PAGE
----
Smoked A Beef Brisket

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"Ah, will you look at this ah? The boys of Queens are in the market for some brisket!"
Ari Gold (as played by Jeremy Piven), from the Entourage episode Return of the King

We had a little barbecue today, but I started preparing the brisket the night before. I actually made two. One was a three and a half pounds and the other was five pounds.
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I injected the meat with beef broth.
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I made a spice rub and covered the brisket with it.
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I refrigerated the briskets overnight. I wanted the briskets to be done around 1pm because we invited people to come over to enjoy some barbecue food in the afternoon. We set an alarm to wake us up at 5 am because we knew they would have to cook for about 90 minutes per pound. Before the sun rose over San Francisco Bay on this Sunday morning, I was lighting charcoal in a chimney.
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With a water pan on the left and the coals on the right, I was set up for indirect cooking.
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I put the briskets on the left side of the grill. I took four ounces of mesquite wood chips, tossed them onto the coals, and closed the lid. It made smoke.
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I added wood chips to the coals three times in the first two hours. The briskets were looking good.
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The plan was to wait until the briskets reached an internal temperature of 180 degrees, but they got stuck for hours when they reached 158 degrees. They stayed there for an extended amount of time. I regulated the heat in the grill, and the briskets stayed at this temperature for about four hours. This period of time is called the "plateau" of the briskets' cooking time. It's when the very tough tissue of the meat is being broken down and becomes more tender. If you rush it by heating it up too fast, you can potentially ruin the brisket.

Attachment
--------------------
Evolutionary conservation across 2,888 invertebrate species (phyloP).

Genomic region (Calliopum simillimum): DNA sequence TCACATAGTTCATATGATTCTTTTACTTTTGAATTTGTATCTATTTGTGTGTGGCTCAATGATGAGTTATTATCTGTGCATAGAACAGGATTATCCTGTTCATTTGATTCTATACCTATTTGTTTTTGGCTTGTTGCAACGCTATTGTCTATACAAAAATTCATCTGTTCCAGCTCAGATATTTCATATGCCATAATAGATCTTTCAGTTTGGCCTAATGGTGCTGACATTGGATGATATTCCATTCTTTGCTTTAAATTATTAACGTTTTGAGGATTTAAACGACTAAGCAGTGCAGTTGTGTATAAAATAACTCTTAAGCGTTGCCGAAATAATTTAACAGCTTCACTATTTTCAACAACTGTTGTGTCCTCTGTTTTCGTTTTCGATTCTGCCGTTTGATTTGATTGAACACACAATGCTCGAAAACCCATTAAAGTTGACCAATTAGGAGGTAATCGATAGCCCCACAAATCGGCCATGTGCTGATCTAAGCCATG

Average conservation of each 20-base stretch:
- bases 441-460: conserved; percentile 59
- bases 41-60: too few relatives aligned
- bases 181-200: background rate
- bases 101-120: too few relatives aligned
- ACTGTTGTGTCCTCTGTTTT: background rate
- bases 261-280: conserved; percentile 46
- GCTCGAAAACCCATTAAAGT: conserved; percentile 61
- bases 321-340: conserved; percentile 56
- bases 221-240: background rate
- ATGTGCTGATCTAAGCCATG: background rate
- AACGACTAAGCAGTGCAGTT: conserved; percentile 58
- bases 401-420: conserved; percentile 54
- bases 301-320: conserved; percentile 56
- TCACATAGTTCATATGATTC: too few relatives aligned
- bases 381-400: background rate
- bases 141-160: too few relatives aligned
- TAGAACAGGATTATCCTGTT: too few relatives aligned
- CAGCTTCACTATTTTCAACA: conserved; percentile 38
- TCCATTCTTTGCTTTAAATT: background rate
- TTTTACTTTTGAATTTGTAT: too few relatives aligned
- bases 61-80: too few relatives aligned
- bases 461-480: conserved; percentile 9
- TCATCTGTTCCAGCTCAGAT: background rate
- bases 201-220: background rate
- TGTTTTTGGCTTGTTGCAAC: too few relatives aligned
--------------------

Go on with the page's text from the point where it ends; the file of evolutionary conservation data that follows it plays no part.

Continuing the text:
By the time I took the meat off the grill, it had been on there for nearly 15 hours. Luckily, I had cooked other things in the meantime.

After removing the briskets from the grill at 9pm, I let them rest for a few minutes on the cutting board.
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Finally, I cut them up so we could eat it.
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We even had a few friends that stuck around to try the briskets.
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The meat came out fairly tender and I was satisfied by the results. It had the nice pink smoke ring and some really great flavor to it. The fattier piece I bought tasted better to me because it broke up the flavors a little more and was a bit juicier.

I learned a lot while making this, mainly two things in particular:
1) Choose a piece of brisket wisely. Find one with a good amount of fat. A more marbled piece is preferable.
2) Brisket can take a very long time to prepare and cook, so make sure you have a good amount of time dedicated to it.

I felt this was a valuable experience, and it was very different from other things I've cooked on a grill before. I probably won't smoke another for at least another few months, but I have some great ideas about what I want to do next.
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